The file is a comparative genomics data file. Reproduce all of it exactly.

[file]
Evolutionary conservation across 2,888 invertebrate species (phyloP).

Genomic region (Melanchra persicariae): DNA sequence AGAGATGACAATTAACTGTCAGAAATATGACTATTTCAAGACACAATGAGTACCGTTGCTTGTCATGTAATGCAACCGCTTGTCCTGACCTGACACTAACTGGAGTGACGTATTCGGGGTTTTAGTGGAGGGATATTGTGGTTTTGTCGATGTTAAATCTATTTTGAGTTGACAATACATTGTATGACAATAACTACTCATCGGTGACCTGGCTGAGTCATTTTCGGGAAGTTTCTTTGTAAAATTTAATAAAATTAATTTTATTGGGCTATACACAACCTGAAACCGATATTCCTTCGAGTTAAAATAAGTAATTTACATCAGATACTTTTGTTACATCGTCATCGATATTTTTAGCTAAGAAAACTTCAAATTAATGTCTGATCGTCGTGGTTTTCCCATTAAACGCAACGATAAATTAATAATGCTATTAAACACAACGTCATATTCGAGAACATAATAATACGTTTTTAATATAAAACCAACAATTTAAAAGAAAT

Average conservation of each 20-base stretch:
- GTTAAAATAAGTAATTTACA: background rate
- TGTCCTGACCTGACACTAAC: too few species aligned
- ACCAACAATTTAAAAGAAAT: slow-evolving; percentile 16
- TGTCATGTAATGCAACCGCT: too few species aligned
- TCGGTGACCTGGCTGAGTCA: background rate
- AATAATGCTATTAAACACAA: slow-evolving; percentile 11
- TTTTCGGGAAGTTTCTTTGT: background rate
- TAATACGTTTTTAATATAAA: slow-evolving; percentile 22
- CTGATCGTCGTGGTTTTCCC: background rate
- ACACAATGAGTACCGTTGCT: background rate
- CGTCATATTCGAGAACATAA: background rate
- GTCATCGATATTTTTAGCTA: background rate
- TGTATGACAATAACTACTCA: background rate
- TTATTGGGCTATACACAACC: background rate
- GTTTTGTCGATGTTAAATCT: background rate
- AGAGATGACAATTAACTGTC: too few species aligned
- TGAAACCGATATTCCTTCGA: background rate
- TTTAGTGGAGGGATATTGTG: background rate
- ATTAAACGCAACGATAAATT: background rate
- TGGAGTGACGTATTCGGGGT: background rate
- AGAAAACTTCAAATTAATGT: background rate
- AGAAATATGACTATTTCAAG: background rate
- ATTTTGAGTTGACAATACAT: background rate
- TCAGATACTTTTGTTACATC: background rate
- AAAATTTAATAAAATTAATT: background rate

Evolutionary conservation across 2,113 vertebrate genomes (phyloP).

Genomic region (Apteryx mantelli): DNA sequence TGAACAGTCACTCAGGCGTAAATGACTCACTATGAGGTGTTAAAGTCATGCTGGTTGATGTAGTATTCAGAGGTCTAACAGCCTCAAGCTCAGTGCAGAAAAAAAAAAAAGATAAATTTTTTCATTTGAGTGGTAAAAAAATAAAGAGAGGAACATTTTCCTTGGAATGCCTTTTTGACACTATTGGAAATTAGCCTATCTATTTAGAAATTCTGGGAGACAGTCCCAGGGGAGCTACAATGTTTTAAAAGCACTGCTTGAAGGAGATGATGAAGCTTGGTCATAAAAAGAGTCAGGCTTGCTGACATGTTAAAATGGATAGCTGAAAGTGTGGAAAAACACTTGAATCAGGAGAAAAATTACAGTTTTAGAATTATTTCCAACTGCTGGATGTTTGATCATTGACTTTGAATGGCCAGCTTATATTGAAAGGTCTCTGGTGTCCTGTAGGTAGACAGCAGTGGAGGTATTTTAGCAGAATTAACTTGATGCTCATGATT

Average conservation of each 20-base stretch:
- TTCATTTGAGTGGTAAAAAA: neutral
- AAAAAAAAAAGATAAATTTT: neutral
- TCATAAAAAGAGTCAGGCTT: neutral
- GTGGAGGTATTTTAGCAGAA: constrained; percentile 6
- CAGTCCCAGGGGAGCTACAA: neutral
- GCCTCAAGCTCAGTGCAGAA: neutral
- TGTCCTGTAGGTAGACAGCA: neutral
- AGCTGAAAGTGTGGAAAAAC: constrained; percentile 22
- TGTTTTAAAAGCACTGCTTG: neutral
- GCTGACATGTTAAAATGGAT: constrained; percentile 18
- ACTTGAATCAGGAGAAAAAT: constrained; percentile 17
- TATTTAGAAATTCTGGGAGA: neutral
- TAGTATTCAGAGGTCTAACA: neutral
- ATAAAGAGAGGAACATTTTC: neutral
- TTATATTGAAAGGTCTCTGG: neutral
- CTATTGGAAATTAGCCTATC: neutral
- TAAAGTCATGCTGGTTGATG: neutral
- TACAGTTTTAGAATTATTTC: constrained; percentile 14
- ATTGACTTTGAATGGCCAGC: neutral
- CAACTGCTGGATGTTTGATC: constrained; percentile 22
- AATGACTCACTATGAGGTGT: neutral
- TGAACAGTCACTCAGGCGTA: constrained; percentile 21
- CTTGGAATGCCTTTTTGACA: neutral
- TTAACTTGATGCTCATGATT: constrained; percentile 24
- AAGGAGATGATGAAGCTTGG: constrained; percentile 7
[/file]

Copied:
Evolutionary conservation across 2,888 invertebrate species (phyloP).

Genomic region (Melanchra persicariae): DNA sequence AGAGATGACAATTAACTGTCAGAAATATGACTATTTCAAGACACAATGAGTACCGTTGCTTGTCATGTAATGCAACCGCTTGTCCTGACCTGACACTAACTGGAGTGACGTATTCGGGGTTTTAGTGGAGGGATATTGTGGTTTTGTCGATGTTAAATCTATTTTGAGTTGACAATACATTGTATGACAATAACTACTCATCGGTGACCTGGCTGAGTCATTTTCGGGAAGTTTCTTTGTAAAATTTAATAAAATTAATTTTATTGGGCTATACACAACCTGAAACCGATATTCCTTCGAGTTAAAATAAGTAATTTACATCAGATACTTTTGTTACATCGTCATCGATATTTTTAGCTAAGAAAACTTCAAATTAATGTCTGATCGTCGTGGTTTTCCCATTAAACGCAACGATAAATTAATAATGCTATTAAACACAACGTCATATTCGAGAACATAATAATACGTTTTTAATATAAAACCAACAATTTAAAAGAAAT

Average conservation of each 20-base stretch:
- GTTAAAATAAGTAATTTACA: background rate
- TGTCCTGACCTGACACTAAC: too few species aligned
- ACCAACAATTTAAAAGAAAT: slow-evolving; percentile 16
- TGTCATGTAATGCAACCGCT: too few species aligned
- TCGGTGACCTGGCTGAGTCA: background rate
- AATAATGCTATTAAACACAA: slow-evolving; percentile 11
- TTTTCGGGAAGTTTCTTTGT: background rate
- TAATACGTTTTTAATATAAA: slow-evolving; percentile 22
- CTGATCGTCGTGGTTTTCCC: background rate
- ACACAATGAGTACCGTTGCT: background rate
- CGTCATATTCGAGAACATAA: background rate
- GTCATCGATATTTTTAGCTA: background rate
- TGTATGACAATAACTACTCA: background rate
- TTATTGGGCTATACACAACC: background rate
- GTTTTGTCGATGTTAAATCT: background rate
- AGAGATGACAATTAACTGTC: too few species aligned
- TGAAACCGATATTCCTTCGA: background rate
- TTTAGTGGAGGGATATTGTG: background rate
- ATTAAACGCAACGATAAATT: background rate
- TGGAGTGACGTATTCGGGGT: background rate
- AGAAAACTTCAAATTAATGT: background rate
- AGAAATATGACTATTTCAAG: background rate
- ATTTTGAGTTGACAATACAT: background rate
- TCAGATACTTTTGTTACATC: background rate
- AAAATTTAATAAAATTAATT: background rate

Evolutionary conservation across 2,113 vertebrate genomes (phyloP).

Genomic region (Apteryx mantelli): DNA sequence TGAACAGTCACTCAGGCGTAAATGACTCACTATGAGGTGTTAAAGTCATGCTGGTTGATGTAGTATTCAGAGGTCTAACAGCCTCAAGCTCAGTGCAGAAAAAAAAAAAAGATAAATTTTTTCATTTGAGTGGTAAAAAAATAAAGAGAGGAACATTTTCCTTGGAATGCCTTTTTGACACTATTGGAAATTAGCCTATCTATTTAGAAATTCTGGGAGACAGTCCCAGGGGAGCTACAATGTTTTAAAAGCACTGCTTGAAGGAGATGATGAAGCTTGGTCATAAAAAGAGTCAGGCTTGCTGACATGTTAAAATGGATAGCTGAAAGTGTGGAAAAACACTTGAATCAGGAGAAAAATTACAGTTTTAGAATTATTTCCAACTGCTGGATGTTTGATCATTGACTTTGAATGGCCAGCTTATATTGAAAGGTCTCTGGTGTCCTGTAGGTAGACAGCAGTGGAGGTATTTTAGCAGAATTAACTTGATGCTCATGATT

Average conservation of each 20-base stretch:
- TTCATTTGAGTGGTAAAAAA: neutral
- AAAAAAAAAAGATAAATTTT: neutral
- TCATAAAAAGAGTCAGGCTT: neutral
- GTGGAGGTATTTTAGCAGAA: constrained; percentile 6
- CAGTCCCAGGGGAGCTACAA: neutral
- GCCTCAAGCTCAGTGCAGAA: neutral
- TGTCCTGTAGGTAGACAGCA: neutral
- AGCTGAAAGTGTGGAAAAAC: constrained; percentile 22
- TGTTTTAAAAGCACTGCTTG: neutral
- GCTGACATGTTAAAATGGAT: constrained; percentile 18
- ACTTGAATCAGGAGAAAAAT: constrained; percentile 17
- TATTTAGAAATTCTGGGAGA: neutral
- TAGTATTCAGAGGTCTAACA: neutral
- ATAAAGAGAGGAACATTTTC: neutral
- TTATATTGAAAGGTCTCTGG: neutral
- CTATTGGAAATTAGCCTATC: neutral
- TAAAGTCATGCTGGTTGATG: neutral
- TACAGTTTTAGAATTATTTC: constrained; percentile 14
- ATTGACTTTGAATGGCCAGC: neutral
- CAACTGCTGGATGTTTGATC: constrained; percentile 22
- AATGACTCACTATGAGGTGT: neutral
- TGAACAGTCACTCAGGCGTA: constrained; percentile 21
- CTTGGAATGCCTTTTTGACA: neutral
- TTAACTTGATGCTCATGATT: constrained; percentile 24
- AAGGAGATGATGAAGCTTGG: constrained; percentile 7